We have opened our doors to anyone not in work, and are organising thousands of new community members into special branches across the country, assisted by ten full-time community organisers. Unite is offering specialist legal and welfare assistance, as well as building a campaigning network to ensure that the voices of the most vulnerable are amplified by trade union strength. Not least of all our Unite Community Branch, fighting tirelessly across Hull to save the city's hospital. I’d happily extend an invite on their behalf for Alan to get involved.
 
If Alan is simply unaware of Unite’s community work, he appears actively opposed to our efforts to get more working class people into parliament as Labour MPs. Of course, no one should argue against men and women from a diversity of backgrounds serving in Labour cabinets, even though Alan’s view of Oxbridge as a "treadmill" will amuse my members working in factories, bus garages and on building sites.
 
The problem is we no longer have that diversity. The 1945 Labour government could accommodate both Ernie Bevin and Nye Bevan on the one hand, and Hugh Dalton and Stafford Cripps on the other. But increasingly working people are finding the path into parliament blocked by activists – many of them, of course, sincere and talented people – drawn from a very narrow social background.
 
That is bad for politics as a whole and especially the Labour Party. What Alan is really afraid of, I think, is the left starting to do what New Labour and Progress have long been successful at – fighting parliamentary selections to win. For too long, this has been a one-sided contest which has left us with a Parliamentary Labour Party often out of step with opinion in the party and the country.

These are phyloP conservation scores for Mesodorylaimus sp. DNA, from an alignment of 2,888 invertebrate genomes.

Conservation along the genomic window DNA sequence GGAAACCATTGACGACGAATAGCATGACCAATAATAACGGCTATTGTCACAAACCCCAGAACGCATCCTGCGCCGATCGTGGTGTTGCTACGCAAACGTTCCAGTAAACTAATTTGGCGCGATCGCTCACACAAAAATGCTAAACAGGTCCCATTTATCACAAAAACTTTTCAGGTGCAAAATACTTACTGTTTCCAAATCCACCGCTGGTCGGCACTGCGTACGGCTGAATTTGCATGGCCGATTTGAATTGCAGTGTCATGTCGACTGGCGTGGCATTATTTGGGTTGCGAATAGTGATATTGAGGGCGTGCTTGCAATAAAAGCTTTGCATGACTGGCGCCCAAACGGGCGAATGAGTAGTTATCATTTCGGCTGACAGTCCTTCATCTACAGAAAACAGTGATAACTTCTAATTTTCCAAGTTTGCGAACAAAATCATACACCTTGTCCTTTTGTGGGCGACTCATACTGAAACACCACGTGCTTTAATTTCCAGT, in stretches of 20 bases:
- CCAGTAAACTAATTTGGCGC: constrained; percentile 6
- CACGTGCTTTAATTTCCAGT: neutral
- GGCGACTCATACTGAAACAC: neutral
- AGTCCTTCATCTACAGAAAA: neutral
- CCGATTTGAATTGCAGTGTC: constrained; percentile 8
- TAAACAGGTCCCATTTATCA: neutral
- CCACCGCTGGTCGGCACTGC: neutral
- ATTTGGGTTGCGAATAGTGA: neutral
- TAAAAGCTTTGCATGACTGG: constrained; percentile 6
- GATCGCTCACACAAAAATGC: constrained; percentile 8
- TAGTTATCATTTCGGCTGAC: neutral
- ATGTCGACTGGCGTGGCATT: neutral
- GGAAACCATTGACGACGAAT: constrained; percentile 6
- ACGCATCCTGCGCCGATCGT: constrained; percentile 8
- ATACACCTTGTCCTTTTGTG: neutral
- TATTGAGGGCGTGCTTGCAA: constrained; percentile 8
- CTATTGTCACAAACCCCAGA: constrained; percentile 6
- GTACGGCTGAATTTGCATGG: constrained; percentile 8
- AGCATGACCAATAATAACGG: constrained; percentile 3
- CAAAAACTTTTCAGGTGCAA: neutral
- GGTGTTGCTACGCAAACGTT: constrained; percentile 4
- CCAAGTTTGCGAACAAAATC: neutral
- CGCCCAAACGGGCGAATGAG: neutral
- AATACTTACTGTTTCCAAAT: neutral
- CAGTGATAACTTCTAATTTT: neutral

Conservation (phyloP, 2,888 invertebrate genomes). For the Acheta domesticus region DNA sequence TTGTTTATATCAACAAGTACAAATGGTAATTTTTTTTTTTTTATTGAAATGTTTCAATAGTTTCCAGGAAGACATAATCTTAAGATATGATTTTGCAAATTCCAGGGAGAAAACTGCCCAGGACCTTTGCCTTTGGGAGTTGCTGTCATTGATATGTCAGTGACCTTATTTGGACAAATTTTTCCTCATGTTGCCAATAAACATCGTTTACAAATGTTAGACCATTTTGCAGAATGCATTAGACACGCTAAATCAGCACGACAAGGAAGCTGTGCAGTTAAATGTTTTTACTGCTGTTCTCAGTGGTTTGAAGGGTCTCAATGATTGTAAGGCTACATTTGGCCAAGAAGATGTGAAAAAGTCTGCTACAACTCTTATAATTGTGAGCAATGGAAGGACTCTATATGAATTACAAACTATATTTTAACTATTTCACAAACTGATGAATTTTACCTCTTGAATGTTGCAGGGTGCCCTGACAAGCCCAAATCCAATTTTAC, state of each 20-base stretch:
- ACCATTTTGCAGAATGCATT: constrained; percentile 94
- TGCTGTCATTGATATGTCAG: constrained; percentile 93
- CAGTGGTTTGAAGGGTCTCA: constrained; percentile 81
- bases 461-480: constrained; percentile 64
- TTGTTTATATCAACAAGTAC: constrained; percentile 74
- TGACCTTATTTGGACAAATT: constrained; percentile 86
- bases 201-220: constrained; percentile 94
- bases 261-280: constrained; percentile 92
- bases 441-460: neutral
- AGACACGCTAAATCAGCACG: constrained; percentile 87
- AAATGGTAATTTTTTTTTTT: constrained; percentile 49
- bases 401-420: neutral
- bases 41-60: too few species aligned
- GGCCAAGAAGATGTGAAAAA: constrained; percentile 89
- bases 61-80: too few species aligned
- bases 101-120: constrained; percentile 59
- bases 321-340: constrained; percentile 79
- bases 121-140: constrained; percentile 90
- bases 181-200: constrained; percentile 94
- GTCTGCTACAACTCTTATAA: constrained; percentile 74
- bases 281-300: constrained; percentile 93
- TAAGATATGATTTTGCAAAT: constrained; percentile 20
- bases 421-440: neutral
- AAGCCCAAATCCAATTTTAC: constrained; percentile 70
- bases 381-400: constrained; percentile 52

And that, of course, is why Alan revisits the old chestnut of diluting trade union influence in the Labour party. Talk about backward looking! That debate has been around for twenty years or more and has never secured Labour a single extra vote at the polls. I have no objection to discussing constitutional change, provided it serves a real purpose and is even-handed. But Alan’s argument for cutting union votes in the Labour Party appears to rest on our falling membership. Yet his proposals would presumably expand the share of the policy vote going to the individual membership, which has fallen in proportionate terms even faster – Labour is now, alas, less than half the size it was in 1997.
 
Alan’s naval gazing on internal party structures would be better spent developing a decent analysis of how New Labour allowed itself to sow the seeds of destruction for our public services. PFI, free schools, foundation trusts, all now being ridden to hell on horseback by a right-wing government that wants the private sector to own and profit from public services, whilst we continue to pay for them. If the behaviour of the unions sometimes upsets a New Labour focus group, it’s because we find ourselves fighting battles to preserve an NHS and a welfare state under serious threat – with little help from Blairite retrogrades like Alan Milburn and Patricia Hewitt, now spending their political afterlife profiting from the privatisation they oversaw in government.